Wednesday 16 October 2013

Scenes from the classroom #2

I have a small Y7 class this year. Two, actually, and one larger one, but it's the smallest one I had an event with last week.

We've been looking at significant journeys in history, and this lesson was about the journey of the Black Death to England and its impact. Of course, this involved talking about the symptoms of the Black Death and so on. And there's something special that happens with Y7 classes: they ALL have something to say. It begins slowly - I explain what a bubo was and what it might have felt like, so child 1 has to tell me about the time he had a spot on his arm and it burst, and then child 2 talks about their massive sponsored walk blister and how it ended up bleeding, and then child 3 has a story about bleeding.

This is a curious Y7 thing. In the past, this sort of lesson derailing has taken up a good 45 minutes of the hour. They are so keen to share their story, not even recognising that they are becoming more irrelevant, that I haven't the heart to cut them off. There's something very innocent about it. It's not like when Y9 do it and it's totally obvious they're trying to waste some time. I think I should have a conversation about it with a primary teacher at some point and find out if it's rooted in some sort of class activity in a previous phase.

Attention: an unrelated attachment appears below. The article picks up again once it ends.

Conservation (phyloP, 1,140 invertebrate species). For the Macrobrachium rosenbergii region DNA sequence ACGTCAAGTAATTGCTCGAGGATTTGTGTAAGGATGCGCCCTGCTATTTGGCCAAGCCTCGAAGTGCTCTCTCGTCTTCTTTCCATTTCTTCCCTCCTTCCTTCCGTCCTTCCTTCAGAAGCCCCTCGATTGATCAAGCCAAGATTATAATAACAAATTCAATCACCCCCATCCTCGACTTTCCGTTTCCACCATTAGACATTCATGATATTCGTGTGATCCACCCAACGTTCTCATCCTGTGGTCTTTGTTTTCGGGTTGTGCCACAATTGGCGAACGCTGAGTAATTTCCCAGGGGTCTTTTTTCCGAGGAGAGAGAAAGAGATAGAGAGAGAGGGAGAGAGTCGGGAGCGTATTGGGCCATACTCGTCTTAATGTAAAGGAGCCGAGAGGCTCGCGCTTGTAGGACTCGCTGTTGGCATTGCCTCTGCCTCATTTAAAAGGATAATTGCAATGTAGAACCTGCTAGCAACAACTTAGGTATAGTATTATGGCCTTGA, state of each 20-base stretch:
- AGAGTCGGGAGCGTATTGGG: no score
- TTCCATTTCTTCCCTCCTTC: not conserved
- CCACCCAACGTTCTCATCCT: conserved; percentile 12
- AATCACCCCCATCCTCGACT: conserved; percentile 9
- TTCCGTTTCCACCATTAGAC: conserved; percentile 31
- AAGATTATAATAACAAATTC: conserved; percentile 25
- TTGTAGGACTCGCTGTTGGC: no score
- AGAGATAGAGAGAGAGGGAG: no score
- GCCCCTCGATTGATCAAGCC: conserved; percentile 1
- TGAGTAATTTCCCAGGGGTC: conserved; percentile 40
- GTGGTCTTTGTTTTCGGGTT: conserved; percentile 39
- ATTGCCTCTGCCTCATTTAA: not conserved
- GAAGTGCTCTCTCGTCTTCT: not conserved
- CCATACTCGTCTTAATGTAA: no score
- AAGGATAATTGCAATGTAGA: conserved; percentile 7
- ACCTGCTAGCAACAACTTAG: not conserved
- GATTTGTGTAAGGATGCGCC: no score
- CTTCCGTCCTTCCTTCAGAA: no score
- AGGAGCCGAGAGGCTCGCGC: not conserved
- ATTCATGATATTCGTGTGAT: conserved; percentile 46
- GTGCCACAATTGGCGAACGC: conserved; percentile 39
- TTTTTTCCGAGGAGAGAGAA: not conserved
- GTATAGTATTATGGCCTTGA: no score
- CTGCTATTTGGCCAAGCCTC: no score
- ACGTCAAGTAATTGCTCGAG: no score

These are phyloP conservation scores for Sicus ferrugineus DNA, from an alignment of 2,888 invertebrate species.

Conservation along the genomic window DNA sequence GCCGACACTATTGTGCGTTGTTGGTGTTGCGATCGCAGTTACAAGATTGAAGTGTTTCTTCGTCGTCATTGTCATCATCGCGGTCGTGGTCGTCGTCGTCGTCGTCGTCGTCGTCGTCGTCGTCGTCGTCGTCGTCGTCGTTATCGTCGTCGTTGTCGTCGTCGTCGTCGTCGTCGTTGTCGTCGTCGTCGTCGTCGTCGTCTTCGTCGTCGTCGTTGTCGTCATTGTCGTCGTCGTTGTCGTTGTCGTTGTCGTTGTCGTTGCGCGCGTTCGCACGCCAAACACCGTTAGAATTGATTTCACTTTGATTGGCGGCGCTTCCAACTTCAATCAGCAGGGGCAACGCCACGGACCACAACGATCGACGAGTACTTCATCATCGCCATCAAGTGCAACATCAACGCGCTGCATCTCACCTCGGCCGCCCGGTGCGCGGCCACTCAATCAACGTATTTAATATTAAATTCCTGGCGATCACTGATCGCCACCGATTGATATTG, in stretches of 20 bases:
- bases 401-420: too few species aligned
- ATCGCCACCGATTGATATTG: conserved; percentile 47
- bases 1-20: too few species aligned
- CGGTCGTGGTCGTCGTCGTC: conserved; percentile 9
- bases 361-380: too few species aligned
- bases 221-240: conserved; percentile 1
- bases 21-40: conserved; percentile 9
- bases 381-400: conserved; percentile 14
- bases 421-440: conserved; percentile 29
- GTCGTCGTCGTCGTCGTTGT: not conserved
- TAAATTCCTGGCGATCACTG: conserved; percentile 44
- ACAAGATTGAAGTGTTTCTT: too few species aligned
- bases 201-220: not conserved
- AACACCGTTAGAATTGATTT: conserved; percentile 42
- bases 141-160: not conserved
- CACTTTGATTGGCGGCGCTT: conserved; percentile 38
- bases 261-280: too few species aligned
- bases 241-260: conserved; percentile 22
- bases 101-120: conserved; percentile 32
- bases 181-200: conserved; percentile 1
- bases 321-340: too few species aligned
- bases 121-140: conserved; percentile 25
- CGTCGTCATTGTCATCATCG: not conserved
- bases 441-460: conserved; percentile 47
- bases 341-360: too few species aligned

Anyway. We got through children 1-7 and then child 8 told a long and quite graphic story about how, when she'd been 9, her finger had got caught in a cinema seat and had been hanging off, and they'd had to stitch it back on and then she'd had to go to court and had some money coming to her when she was 18.

Child 9 put his hand up. "What film was it you were seeing?" he wanted to know.

As I moved to cut this question off (it seems I do have limits), child 10 keeled slowly and calmly backwards off of his chair, landing on the floor and twitching. It was possibly the scariest moment of my career. Luckily he came to quite quickly; "Let's all talk about FLOWERS!" I called, with enforced jollyness, while we waited for the First Aider.

Fourteen children suddenly had a new story to tell.

Child 10 felt a lot better when first aid gave him some chocolate, and didn't even want to go home. I intend to adjust my scheme of work next year and avoid that lesson.

No comments: